Building a Great Company Culture-The Netflix Way


Netflix has built a highly influential corporate culture and when its former Chief Talent Officer Patty McCord and CEO Reed Hastings decided to sum up its HR policies in a PowerPoint presentation little did they realize that it would create such a tremendous impact that Facebook’s Sheryl Sandberg would term it as “the most important document to ever come out of the Valley.”

The ‘culture doc’ as McCord and Hastings termed it is still evolving and is constantly being worked on and has influenced many companies to bring out a similar document of their own. the concepts in the presentation have been featured in an article on HBR written by McCord where she has focused on the most important lessons she’s learned in transforming culture and the areas in which traditional HR managers falter.

The PowerPoint deck which explains how the Netflix culture evolved and motivated performance at Netflix was created with the purpose to help young entrepreneurs according to Reed Hastings and in an interview with HBR he says that the presentation was created with inputs from over 100 Netflix employees. This indicates how Netflix takes its employees’ views seriously.

The results of following such a HR policy has been Netflix’s stocks  have more than tripled during last year, it won three Emmy awards, and its U.S. subscriber base grew to nearly 29 million. Beyond all this the outstanding feature of the presentation is that the approach it prescribes towards employees is based on common sense.

The presentation starts with saying that freedom and responsibility are the main features of the culture at Netflix and goes on to mention excellence as the main focus of its culture. When HBR asked Reed Hastings  on the reason why most companies do not stress on innovation when it comes to talent management he said most of the HR policies followed today are based on the experience gained from managing industrial firms for over hundreds of years. But this has to change when it comes to HR at creative firms and he pointed out a crucial difference when he said, “Industrial firms thrive on reducing variation (manufacturing errors); creative firms thrive on increasing variation (innovation).”  Innovation is what Netflix looks for in its own employees.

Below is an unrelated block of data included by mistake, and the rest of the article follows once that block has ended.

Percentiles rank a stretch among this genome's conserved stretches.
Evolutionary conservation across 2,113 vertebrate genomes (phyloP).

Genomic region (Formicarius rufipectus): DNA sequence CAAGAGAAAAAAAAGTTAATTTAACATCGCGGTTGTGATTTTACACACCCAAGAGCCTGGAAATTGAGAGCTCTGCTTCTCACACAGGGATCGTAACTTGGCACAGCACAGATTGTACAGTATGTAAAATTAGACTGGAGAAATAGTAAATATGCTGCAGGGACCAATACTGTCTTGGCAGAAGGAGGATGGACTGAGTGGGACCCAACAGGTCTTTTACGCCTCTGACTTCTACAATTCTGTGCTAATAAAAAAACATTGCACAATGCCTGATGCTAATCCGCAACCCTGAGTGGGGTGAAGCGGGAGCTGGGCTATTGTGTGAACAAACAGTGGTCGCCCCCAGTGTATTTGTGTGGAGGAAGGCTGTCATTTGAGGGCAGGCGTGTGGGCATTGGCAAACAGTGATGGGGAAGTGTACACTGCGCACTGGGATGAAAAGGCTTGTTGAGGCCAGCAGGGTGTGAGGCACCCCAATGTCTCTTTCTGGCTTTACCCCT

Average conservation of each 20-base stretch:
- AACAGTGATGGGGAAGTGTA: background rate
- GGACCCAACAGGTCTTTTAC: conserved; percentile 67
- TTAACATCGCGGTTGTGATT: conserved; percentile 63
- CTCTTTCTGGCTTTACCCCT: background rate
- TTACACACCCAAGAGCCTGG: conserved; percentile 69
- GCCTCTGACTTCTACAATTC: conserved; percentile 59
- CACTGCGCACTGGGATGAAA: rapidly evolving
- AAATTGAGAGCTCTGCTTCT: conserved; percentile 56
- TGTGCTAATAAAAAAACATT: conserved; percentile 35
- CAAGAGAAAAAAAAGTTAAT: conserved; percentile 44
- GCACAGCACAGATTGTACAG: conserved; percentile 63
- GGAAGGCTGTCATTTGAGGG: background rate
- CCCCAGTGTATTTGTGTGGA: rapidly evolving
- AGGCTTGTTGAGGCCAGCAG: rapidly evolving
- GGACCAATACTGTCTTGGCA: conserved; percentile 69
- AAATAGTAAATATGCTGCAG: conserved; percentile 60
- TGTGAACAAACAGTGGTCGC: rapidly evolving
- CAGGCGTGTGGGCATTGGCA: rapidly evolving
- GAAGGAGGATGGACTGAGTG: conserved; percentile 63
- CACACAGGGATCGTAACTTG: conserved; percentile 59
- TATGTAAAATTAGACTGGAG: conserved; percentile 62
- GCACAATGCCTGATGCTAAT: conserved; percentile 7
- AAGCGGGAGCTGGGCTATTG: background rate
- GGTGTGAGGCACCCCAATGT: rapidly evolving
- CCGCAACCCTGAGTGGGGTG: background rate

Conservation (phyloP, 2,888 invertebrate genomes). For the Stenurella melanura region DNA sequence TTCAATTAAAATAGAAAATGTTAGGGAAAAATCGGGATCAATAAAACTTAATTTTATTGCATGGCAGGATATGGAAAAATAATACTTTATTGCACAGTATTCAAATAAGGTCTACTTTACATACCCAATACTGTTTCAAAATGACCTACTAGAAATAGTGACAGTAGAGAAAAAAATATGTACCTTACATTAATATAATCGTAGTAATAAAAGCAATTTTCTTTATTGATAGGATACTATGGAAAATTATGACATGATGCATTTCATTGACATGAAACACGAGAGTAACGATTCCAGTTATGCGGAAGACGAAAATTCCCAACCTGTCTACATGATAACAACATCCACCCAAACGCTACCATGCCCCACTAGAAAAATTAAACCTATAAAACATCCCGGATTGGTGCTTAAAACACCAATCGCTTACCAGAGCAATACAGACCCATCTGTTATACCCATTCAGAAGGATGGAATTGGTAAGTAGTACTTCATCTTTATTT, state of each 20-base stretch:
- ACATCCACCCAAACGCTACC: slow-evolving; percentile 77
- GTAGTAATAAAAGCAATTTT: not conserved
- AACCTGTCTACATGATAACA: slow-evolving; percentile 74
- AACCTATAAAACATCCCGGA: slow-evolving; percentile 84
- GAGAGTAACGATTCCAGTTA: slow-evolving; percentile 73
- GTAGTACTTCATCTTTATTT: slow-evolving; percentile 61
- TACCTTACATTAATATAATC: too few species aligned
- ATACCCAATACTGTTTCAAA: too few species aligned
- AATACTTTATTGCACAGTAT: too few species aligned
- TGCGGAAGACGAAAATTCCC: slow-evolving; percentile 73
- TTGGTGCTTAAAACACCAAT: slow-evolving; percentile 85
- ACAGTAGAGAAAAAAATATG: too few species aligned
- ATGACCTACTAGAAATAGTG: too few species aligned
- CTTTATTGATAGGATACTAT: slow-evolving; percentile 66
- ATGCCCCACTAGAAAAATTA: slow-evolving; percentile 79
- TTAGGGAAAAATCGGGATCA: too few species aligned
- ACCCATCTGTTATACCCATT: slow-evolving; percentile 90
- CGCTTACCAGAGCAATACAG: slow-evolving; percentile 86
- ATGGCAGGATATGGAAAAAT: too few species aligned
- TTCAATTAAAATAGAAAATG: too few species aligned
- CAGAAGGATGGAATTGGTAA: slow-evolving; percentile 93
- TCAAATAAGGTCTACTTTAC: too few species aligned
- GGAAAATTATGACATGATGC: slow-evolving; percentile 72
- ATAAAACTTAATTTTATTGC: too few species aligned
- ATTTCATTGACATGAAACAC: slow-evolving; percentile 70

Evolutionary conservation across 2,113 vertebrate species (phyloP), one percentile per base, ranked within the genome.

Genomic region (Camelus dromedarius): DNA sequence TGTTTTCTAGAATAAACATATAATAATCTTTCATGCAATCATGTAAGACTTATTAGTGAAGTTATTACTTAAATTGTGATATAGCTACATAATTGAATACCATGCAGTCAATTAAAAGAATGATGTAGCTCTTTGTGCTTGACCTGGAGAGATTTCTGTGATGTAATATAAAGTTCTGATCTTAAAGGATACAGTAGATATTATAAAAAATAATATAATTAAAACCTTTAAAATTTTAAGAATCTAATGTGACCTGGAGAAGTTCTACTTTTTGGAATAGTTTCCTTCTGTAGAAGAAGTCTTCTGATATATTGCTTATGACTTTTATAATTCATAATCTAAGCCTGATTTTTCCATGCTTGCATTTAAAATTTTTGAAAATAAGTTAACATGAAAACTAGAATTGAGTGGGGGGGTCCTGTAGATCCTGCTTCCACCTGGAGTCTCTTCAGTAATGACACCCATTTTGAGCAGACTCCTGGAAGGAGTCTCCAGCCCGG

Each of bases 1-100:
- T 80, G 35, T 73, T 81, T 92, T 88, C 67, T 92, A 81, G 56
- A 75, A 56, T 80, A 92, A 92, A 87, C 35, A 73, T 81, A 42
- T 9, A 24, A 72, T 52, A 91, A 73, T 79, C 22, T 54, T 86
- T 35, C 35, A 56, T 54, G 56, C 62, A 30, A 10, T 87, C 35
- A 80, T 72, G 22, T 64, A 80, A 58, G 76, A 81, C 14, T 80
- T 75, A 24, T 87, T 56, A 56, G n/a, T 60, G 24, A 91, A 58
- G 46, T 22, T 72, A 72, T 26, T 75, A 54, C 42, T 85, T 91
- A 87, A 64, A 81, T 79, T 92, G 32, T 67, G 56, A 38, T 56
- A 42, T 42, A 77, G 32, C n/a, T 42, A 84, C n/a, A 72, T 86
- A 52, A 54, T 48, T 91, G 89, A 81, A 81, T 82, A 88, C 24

We will in a series of posts brief you on the main points in this impressive presentation which has created ripples beyond the Silicon Valley.



About Author

As a Senior Correspondent. I write on topics relevant to entrepreneurs, startups and SME’s. I am a writer, editor and teacher put together through experience in writing and editing on topics ranging from human interest features, writing for children, HR, management and education. I was a regular writer on the HR and management space for The Hindu. I dabbled in teaching and also worked for an overseas education consultancy. My interests include reading and music